The Relevance of the Indo-Pacific Economic Framework (IPEF) to Japan and India
Recently, the US announced an ambitious Indo-Pacific Economic Framework. The USA hopes to boost its trade in the Indo-Pacific region after having ceded the space to the Chinese. The article analyses how the IPEF, is a new approach to connect transpacific economies, that goes beyond traditional free trade agreements and how it is relevant to both Japan and India.
By Jay Maniyar
In July, the United States of America (US, USA) announced an ambitious Indo-Pacific Economic Framework (IPEF) to compete with China’s almost-decade-old Belt and Road Initiative (BRI). The USA hopes to boost its trade in the Indo-Pacific region after having ceded the space to the Chinese. In contrast to the pitiful number of nations that are discovered to hold the top rank in dealing with the United States, the Chinese are the principal trading partners of an almost absolute majority of the countries in the globe. Because China has overtaken the United States as the majority of the world's top trading partners today, the USA has found itself on the losing end of trade negotiations everywhere. To its great disadvantage, the US is no longer the world's trading leader. Japan, an East Asian economic powerhouse and a committed US treaty and defence ally, finds itself at the centre of the IPEF due to the primacy of its location in Indo-Pacific affairs. Japan has laid out its own broad Free and Open Indo-Pacific (FOIP) framework which certainly accounts for its trading interests. The FOIP intends to primarily secure the region from burgeoning Chinese interests which have proven to not be conducive to the peace-abiding interests of democratic states in the region and beyond. The Quadrilateral Security Group (QUAD) is the conceptual framework that has led to the announcement of the IPEF. The IPEF expects a country to assume the mantle of one of its four pillars.
India may not have been a party to the Regional Comprehensive Economic Partnership (RCEP) but has taken to the IPEF like fish to water. India will have to keep in mind that the IPEF is not exactly a free trade agreement (FTA) and does not commit to offering opportunities in vast markets. India claims to have a sizable trade surplus with the US, however there is no free trade agreement between the two nations. The IPEF seems to be focused on trade-related factors such as fair trade and supply chain resilience in a way that is similar to India’s own Indo-Pacific Oceans’ Initiative (which focuses on the blue economy in summary).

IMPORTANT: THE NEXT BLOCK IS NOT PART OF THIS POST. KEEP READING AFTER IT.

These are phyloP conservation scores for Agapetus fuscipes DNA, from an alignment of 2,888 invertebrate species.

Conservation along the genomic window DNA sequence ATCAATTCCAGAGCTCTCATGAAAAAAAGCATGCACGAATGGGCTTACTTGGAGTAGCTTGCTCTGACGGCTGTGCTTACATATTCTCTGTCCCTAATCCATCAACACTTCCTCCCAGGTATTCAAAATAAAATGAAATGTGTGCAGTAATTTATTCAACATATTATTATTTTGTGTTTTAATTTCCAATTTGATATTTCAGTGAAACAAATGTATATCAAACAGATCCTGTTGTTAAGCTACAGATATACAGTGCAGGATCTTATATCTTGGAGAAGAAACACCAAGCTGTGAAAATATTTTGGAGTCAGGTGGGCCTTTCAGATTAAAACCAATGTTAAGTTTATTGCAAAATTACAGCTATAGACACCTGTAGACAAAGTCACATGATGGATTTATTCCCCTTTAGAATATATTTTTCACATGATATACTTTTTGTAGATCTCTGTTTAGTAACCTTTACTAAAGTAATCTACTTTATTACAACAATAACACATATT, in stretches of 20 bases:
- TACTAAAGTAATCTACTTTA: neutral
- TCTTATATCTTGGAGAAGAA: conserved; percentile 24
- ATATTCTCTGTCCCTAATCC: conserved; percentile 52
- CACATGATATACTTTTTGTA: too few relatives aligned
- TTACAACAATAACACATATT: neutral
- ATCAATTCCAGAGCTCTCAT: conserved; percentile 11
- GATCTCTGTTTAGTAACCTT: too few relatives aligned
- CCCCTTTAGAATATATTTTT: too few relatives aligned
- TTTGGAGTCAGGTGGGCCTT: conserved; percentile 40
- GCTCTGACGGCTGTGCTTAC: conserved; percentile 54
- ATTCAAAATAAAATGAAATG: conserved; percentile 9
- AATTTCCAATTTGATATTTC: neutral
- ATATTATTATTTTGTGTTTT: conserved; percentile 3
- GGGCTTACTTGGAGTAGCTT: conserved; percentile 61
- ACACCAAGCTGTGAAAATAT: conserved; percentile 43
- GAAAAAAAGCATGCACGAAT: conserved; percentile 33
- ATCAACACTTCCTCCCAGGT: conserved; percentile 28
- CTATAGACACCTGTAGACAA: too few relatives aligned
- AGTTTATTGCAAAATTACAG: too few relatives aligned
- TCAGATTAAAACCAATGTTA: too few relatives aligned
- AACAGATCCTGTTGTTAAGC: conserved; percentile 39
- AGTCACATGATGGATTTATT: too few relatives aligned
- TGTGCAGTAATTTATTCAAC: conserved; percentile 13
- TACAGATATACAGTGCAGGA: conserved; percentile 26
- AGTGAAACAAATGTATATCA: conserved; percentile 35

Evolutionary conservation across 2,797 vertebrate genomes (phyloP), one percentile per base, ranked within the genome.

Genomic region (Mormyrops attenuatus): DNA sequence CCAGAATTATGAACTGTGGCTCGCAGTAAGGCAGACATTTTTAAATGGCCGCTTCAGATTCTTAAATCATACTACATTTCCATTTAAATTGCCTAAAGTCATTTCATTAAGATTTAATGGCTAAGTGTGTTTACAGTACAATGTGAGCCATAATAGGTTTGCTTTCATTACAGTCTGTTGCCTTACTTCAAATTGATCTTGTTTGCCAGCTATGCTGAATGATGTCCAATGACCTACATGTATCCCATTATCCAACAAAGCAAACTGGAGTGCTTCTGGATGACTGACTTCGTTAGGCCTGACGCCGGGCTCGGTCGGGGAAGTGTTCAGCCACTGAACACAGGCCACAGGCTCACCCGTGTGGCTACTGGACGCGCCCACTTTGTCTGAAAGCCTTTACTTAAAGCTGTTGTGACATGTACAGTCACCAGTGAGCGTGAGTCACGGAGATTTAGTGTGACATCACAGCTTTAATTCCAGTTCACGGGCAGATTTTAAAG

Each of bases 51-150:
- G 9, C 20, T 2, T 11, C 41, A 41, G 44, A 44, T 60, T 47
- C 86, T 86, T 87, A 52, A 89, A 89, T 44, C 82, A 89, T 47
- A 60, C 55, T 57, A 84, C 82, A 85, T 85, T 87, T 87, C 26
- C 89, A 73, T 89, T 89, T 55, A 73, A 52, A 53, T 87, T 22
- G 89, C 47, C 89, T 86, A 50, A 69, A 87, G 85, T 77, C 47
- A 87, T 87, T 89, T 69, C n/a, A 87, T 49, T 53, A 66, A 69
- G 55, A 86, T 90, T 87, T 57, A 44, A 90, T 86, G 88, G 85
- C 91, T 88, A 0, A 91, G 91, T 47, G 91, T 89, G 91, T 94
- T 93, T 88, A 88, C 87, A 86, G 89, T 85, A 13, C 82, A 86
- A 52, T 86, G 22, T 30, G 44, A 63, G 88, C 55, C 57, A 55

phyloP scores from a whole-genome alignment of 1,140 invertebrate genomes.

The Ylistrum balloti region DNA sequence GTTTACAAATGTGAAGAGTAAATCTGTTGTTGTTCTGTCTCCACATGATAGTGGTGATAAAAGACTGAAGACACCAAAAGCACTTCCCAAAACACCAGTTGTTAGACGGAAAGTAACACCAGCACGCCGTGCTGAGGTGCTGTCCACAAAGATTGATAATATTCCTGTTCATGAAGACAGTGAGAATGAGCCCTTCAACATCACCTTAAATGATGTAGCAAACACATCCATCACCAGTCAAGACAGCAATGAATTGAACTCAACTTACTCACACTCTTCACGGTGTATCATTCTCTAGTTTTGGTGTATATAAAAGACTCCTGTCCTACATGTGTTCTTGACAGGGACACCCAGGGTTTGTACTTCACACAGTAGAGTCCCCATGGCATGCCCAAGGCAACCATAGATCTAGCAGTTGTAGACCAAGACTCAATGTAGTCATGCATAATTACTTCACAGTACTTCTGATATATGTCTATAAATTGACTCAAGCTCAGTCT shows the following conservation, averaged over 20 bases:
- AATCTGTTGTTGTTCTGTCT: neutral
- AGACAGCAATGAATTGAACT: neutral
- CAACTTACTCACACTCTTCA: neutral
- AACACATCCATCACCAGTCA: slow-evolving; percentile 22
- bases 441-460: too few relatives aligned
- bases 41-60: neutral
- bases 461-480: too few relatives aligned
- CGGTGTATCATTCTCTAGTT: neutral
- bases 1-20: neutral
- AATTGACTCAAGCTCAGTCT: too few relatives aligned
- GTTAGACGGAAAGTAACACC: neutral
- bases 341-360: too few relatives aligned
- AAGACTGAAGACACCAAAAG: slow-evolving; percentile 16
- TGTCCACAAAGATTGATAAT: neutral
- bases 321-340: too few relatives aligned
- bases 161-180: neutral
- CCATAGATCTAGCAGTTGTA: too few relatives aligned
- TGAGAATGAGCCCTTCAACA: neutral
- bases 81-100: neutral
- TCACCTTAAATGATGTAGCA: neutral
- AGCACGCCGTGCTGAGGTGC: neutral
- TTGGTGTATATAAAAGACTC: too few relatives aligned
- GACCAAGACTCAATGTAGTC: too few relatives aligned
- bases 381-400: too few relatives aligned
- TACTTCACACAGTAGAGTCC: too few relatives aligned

Dr. Yoichiro Sato of the Ritsumeikan Asia-Pacific University says that Japan is sceptical about the initiative because of the ambiguity of the IPEF. The IPEF, he says, compels Japan to think differently about its relationship with the United States, the security element of which reeks of a forever dependency. The IPEF particularly looks at four areas (pillars): fair and resilient trade; supply chain resilience; infrastructure, clean energy, and decarbonization; and tax and anti-corruption. All of these facets matter crucially to India and it is fair to credit those in power in New Delhi to have implemented measures on the above subject areas some time ago. India is already partnering with Australia and Japan to ensure supply chain resilience across the entirety of the Indo-Pacific.
As two strategic partners, Japan and India tend to become wary of regional developments wherever their respective or combined interests are concerned. The IPEF will hope to help both countries trade better and gain access to what appears to be a lucrative scheme put forth by the US. The Indo-Pacific is expected to witness trade worth up to $ billion in the immediate few years. In this regard, the IPEF builds upon prior initiations such as the Indo-Japanese-Australian Supply Chain Resilience Initiative (SCRI) which seeks to secure supply chains from failing, across the entirety of the western Indo-Pacific region. The IPEF is not unique nor novel because free and fair trade is at the core of everything related to the development of the majority of the Indo-Pacific region's nations.
The IPEF presents India with a chance to realise the export-led growth regime intended to realise its ascension to major power status and eventually superpower status. India signed up to the IPEF but remains a major non-US ally in the Indo-Pacific region. India continues to embark upon a foreign policy wherein it remains tight-lipped on major security issues such as Russia-Ukraine and China-Taiwan but is more than open to considering opportunities for its geo-economic advancement. This being said, India’s independent foreign policy also nurtures its interests well and this has been witnessed in the case of the Regional Comprehensive Economic Partnership (RCEP). India’s independent, free, and autonomous foreign policy must take into account its many interests in bilateral and multilateral trade and de-link regime-oriented trade scenarios from its national interest. Further, India should be encouraged to trade with Russia, a time-tested partner with whom India has witnessed an exponential rise after the onset of the Russia-Ukraine war.
Disclaimer: This paper is the author's individual scholastic contribution and does not necessarily reflect the organization's viewpoint.